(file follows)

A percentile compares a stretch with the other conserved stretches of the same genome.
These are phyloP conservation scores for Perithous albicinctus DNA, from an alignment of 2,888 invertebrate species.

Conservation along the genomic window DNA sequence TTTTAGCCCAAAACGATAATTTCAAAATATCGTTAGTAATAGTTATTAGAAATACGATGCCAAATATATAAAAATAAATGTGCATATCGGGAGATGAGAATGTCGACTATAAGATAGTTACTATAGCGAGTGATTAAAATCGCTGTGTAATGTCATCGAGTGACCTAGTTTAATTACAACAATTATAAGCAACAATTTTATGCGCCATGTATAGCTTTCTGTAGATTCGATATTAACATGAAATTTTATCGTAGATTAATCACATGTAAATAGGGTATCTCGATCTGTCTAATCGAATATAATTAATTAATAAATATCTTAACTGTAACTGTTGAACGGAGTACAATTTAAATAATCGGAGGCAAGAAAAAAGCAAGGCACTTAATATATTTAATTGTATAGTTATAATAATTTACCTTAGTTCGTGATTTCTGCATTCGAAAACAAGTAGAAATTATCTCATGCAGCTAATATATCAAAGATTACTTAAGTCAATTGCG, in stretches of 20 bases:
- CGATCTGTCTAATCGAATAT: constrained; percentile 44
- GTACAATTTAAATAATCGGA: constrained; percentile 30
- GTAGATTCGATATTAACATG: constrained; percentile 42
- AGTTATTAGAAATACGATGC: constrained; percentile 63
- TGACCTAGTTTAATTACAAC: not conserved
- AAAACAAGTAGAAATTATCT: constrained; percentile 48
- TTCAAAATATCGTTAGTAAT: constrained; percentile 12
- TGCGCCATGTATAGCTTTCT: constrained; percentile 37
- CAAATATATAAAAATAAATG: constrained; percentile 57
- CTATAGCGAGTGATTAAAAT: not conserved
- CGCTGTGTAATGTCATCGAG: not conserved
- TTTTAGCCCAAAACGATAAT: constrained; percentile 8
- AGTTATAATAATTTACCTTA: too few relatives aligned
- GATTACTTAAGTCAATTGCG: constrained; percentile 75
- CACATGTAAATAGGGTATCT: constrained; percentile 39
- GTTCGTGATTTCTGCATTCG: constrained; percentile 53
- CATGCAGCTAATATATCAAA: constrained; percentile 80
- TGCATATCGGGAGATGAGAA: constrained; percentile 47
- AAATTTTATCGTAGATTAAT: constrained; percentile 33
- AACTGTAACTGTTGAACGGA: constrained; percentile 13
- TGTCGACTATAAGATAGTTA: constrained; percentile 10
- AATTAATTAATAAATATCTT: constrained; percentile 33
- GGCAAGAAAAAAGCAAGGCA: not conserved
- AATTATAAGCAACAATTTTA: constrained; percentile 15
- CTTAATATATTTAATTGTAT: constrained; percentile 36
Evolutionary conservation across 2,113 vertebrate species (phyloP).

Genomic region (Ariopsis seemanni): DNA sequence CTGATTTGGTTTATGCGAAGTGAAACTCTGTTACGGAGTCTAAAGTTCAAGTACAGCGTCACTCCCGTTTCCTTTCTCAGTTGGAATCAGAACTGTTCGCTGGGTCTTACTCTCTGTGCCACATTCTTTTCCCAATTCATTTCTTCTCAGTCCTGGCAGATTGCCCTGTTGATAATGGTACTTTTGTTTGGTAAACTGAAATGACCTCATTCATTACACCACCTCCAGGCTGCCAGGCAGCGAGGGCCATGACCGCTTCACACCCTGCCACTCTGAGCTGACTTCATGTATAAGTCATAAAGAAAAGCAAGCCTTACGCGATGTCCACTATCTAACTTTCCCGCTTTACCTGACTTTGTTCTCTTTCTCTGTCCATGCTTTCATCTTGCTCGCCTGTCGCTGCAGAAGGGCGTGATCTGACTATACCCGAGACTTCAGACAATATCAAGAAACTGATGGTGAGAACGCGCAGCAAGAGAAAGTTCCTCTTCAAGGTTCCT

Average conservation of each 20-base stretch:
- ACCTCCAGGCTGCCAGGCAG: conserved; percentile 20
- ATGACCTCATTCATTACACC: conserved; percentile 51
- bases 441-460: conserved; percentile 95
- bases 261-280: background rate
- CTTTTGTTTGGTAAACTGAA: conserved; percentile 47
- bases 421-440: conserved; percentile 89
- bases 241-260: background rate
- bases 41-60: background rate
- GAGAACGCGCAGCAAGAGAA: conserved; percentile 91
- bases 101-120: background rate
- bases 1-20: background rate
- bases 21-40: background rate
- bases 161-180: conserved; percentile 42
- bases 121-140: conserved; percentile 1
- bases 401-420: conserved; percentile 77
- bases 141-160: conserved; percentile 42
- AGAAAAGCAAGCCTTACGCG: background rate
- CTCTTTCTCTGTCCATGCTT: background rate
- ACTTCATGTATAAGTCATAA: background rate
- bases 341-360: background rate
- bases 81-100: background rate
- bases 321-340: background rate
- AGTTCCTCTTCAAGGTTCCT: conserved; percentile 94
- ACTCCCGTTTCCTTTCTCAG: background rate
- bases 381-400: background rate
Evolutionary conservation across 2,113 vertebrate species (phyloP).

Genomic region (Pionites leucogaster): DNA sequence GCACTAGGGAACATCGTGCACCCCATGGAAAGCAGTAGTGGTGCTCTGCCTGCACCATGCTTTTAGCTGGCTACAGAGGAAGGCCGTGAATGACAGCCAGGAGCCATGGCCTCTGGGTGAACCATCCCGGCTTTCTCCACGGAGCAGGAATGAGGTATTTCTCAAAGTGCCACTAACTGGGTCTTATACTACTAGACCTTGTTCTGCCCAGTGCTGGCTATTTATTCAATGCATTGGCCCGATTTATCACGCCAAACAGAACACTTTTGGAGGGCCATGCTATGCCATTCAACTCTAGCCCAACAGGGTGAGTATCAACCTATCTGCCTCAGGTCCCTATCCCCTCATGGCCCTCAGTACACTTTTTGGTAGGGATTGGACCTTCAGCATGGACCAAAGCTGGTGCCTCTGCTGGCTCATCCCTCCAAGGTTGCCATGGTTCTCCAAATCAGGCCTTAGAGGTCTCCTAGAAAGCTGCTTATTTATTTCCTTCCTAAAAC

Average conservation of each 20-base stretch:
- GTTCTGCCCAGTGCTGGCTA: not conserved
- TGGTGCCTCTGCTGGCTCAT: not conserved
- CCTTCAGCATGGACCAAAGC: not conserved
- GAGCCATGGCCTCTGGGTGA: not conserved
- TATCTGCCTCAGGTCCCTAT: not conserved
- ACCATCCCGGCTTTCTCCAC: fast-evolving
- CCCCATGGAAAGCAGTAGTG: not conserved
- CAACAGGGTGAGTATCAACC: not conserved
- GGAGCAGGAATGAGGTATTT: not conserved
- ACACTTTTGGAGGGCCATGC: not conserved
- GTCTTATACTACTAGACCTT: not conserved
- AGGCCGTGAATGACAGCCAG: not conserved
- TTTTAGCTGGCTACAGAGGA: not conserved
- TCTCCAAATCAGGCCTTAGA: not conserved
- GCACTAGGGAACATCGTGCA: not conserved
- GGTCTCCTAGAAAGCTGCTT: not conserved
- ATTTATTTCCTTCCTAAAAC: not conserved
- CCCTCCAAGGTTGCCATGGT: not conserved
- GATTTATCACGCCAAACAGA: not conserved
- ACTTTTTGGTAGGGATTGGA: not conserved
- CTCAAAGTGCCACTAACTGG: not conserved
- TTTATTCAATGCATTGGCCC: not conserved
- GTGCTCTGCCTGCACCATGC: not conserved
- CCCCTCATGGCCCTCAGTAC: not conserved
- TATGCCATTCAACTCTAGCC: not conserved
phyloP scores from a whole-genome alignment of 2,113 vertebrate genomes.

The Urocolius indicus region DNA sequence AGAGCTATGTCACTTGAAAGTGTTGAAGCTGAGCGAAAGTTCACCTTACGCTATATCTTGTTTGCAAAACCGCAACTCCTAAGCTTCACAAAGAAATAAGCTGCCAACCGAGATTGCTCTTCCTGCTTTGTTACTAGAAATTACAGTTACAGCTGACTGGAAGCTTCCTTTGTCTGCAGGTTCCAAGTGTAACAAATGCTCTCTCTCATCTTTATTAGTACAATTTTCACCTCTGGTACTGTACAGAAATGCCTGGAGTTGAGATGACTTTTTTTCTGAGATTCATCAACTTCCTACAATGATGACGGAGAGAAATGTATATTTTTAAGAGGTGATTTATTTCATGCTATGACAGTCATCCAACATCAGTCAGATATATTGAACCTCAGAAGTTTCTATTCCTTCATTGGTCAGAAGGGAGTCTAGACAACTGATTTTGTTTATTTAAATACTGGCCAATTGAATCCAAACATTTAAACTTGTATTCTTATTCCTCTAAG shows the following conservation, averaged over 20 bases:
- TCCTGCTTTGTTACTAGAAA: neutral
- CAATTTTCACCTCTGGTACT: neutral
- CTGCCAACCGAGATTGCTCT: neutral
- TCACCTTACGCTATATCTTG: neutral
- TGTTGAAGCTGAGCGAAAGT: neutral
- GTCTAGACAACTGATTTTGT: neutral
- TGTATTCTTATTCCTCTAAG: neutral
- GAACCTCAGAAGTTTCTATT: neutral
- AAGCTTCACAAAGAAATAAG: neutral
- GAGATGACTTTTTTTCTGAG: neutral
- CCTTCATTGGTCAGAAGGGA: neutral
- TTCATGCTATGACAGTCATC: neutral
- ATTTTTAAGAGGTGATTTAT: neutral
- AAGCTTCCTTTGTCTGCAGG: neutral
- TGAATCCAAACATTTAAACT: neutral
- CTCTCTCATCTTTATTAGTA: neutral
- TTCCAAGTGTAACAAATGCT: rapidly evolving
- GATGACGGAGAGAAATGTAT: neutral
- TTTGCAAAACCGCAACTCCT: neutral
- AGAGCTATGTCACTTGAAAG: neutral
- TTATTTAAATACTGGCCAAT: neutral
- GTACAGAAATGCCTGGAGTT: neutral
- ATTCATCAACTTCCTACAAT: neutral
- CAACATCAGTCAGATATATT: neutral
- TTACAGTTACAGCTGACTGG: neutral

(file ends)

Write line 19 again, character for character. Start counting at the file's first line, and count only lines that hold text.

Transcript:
- GTTCGTGATTTCTGCATTCG: constrained; percentile 53